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After further review, NFL (kinda) okay with ‘crypto’ sponsorships

The National Football League (NFL) will allow its teams to strike sponsorship deals with cryptocurrency companies, although under strict limits that suggest the league isn’t entirely sure this won’t eventually come back to bite it on the ass.

CNBC recently revealed that the NFL had reversed its policy on prohibiting teams from entering into marketing partnerships with digital currency firms. The league prohibited such tie-ups last September, limiting teams to deals with companies with no direct ‘crypto’ ties, such as asset managers that sold digital currency-affiliated funds.

However, following a league ‘evaluation,’ the NFL has decided to permit “promotional relationships without undertaking excessive regulatory or brand risk.” The NFL cautions that it is “essential” to “proceed carefully” before entering into any ‘crypto’ deals, with an emphasis on conducting “appropriate diligence on all potential partners and their business models.”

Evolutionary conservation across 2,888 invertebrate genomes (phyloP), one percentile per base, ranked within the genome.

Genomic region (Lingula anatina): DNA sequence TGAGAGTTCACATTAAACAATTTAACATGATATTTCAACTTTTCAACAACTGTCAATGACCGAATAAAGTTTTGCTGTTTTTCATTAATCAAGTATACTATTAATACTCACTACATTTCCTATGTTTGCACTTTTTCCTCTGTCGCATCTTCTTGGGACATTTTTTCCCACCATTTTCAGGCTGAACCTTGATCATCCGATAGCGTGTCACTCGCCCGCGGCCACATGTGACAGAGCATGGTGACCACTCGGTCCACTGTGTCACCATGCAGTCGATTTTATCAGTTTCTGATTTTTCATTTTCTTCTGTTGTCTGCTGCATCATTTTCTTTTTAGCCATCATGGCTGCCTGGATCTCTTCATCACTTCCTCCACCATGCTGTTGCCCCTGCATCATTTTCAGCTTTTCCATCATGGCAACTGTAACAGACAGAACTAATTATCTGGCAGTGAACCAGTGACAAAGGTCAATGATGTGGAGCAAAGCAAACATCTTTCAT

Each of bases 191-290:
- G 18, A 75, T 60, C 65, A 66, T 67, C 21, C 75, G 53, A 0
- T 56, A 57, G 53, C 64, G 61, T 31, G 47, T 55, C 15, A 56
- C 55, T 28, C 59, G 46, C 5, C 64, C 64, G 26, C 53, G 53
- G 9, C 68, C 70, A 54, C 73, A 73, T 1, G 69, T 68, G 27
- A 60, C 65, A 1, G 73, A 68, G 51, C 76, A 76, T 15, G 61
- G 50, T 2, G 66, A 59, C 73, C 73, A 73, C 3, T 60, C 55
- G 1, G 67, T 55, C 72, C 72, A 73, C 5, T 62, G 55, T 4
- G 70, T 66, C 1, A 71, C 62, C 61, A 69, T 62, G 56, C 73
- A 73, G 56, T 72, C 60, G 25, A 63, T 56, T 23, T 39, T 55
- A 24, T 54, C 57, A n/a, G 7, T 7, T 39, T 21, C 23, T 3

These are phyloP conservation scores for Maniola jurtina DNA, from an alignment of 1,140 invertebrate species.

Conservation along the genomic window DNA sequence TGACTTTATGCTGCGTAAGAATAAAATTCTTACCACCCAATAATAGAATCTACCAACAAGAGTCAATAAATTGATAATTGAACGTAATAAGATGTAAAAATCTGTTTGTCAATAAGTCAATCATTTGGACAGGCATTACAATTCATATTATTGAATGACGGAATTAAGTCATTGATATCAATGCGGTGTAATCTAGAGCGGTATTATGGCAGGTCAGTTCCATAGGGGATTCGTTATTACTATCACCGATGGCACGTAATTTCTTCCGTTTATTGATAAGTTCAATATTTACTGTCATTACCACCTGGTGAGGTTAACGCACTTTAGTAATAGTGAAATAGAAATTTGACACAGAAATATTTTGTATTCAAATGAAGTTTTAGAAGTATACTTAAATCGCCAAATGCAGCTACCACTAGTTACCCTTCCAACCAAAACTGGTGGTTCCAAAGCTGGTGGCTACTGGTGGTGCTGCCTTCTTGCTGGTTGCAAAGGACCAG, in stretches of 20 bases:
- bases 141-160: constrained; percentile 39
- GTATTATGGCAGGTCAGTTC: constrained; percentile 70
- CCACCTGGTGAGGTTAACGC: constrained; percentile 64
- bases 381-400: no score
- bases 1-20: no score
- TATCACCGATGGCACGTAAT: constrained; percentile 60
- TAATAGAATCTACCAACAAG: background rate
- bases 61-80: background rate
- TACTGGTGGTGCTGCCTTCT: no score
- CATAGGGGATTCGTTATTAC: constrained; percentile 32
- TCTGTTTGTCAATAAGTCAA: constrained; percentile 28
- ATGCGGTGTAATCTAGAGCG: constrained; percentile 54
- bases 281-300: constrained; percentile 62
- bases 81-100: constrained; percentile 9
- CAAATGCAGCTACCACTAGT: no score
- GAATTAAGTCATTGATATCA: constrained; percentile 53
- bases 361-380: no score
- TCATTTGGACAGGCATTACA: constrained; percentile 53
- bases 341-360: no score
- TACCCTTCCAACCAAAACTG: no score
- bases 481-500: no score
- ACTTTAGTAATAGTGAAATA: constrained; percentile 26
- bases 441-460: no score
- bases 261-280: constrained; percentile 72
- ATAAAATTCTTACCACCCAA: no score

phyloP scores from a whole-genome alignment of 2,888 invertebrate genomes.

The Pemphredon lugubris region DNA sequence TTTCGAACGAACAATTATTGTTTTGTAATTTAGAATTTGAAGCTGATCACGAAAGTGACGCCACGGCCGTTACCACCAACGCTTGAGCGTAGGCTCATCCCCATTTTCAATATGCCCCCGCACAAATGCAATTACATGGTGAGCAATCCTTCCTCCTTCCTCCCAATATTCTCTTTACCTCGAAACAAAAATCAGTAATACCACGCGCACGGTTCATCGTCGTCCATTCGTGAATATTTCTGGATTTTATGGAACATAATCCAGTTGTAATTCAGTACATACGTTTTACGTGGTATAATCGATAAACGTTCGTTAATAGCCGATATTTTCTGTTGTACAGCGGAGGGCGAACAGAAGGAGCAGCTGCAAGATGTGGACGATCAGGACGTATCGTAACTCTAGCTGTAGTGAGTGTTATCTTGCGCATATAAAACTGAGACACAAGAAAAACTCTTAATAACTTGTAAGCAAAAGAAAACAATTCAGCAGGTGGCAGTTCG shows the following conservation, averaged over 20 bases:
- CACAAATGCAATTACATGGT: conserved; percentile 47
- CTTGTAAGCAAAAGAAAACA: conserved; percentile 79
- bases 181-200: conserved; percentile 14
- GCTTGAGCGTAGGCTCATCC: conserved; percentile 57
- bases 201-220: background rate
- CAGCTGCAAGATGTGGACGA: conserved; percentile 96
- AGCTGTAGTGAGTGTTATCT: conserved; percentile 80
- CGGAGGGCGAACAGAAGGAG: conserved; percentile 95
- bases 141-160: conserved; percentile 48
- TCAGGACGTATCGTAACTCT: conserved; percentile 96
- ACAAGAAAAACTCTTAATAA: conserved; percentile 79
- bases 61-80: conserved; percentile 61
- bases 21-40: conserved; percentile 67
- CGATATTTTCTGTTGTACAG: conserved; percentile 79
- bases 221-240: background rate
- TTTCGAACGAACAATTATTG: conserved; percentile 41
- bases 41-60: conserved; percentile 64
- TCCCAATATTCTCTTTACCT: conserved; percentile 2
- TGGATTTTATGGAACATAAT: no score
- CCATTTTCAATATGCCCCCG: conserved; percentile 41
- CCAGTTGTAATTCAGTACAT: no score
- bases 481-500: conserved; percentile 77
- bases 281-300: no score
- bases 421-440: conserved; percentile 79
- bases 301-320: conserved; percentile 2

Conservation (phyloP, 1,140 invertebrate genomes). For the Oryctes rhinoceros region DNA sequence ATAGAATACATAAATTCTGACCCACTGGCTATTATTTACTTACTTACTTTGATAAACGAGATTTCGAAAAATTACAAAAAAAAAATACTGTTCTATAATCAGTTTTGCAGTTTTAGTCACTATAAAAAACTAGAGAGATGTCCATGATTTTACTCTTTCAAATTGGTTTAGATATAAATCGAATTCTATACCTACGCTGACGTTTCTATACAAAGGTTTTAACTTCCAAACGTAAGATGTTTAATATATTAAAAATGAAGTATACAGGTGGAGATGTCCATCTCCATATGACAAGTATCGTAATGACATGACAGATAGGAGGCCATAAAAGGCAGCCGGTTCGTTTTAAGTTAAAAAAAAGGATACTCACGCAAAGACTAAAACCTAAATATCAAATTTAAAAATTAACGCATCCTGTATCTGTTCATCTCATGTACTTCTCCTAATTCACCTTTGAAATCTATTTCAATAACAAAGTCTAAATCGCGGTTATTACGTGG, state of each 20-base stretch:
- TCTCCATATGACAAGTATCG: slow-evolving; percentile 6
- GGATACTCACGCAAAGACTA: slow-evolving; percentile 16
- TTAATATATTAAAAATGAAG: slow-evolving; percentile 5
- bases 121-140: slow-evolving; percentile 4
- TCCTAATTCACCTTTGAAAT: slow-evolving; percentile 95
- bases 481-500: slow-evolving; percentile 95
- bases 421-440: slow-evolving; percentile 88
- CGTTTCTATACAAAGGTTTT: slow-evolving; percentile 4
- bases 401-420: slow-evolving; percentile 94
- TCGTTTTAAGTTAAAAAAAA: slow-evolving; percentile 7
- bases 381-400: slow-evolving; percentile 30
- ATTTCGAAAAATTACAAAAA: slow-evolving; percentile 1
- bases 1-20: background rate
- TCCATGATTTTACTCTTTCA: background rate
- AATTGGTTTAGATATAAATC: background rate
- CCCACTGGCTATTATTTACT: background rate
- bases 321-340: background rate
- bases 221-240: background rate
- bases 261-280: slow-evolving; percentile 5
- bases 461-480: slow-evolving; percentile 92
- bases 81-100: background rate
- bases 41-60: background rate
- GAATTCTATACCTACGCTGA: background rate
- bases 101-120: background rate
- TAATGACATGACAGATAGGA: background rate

While teams will now be able to deal directly with crypto exchanges—assuming their ‘business models’ don’t send up too many red flags—all deals will be subject to league scrutiny before anything can go ahead. There are also clear out-of-bounds markers: teams still can’t promote a specific digital currency or issue bespoke ‘fan tokens’ that can be redeemed for merchandise or other team-related perks.

Official logos won’t be permitted in digital currency ads, with a carve-out for ads produced “in connection with League-level NFT partnerships.” (The NFL has NFT deals with Dapper Labs and Panini for videos and trading cards, respectively.)

NFL teams also can’t feature digital currency signage in their stadiums and all deals will have a maximum three-year duration. That 36-month cap will prevent the type of decades-long venue naming rights deals that teams in other North American leagues have struck with digital currency exchanges.

The cap suggests that the NFL suspects that the blockchain space could expand rapidly and the league doesn’t want to lock itself into deals that prevent it from gouging even more money later. That, or the league doesn’t want its teams saddled long-term to any company that careens from one scandal to the next and drags the NFL down with it.